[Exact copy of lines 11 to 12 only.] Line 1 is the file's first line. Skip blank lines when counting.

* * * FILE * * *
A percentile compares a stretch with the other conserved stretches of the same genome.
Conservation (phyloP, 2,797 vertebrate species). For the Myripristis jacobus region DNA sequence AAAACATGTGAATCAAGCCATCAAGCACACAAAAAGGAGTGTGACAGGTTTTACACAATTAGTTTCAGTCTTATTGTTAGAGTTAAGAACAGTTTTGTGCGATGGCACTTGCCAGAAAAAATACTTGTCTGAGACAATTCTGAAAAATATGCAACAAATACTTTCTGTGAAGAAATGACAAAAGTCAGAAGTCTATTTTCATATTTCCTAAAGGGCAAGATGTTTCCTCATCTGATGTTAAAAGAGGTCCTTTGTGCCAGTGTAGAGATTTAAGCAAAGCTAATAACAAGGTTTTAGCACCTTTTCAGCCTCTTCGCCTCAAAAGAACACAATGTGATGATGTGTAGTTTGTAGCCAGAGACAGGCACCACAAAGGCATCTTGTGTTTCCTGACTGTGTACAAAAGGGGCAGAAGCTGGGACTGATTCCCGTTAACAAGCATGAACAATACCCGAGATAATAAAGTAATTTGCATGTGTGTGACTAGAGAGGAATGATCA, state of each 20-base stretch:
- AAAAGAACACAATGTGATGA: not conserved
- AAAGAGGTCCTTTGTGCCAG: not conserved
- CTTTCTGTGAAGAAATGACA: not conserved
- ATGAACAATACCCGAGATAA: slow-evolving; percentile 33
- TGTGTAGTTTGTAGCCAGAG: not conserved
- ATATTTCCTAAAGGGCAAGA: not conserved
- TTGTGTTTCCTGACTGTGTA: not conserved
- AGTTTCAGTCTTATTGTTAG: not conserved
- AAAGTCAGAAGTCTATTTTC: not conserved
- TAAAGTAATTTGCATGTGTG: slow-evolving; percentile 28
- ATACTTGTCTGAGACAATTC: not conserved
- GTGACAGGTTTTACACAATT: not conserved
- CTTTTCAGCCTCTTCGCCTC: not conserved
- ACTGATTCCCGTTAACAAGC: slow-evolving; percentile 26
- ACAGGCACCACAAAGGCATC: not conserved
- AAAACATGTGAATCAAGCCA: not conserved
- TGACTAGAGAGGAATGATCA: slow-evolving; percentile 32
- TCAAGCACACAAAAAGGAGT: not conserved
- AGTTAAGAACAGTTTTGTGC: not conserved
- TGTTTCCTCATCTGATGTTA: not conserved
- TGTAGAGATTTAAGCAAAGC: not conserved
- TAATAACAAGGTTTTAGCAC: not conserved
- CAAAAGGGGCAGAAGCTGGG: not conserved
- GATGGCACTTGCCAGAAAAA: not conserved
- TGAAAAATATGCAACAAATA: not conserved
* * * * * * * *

- AAAGTCAGAAGTCTATTTTC: not conserved
- TAAAGTAATTTGCATGTGTG: slow-evolving; percentile 28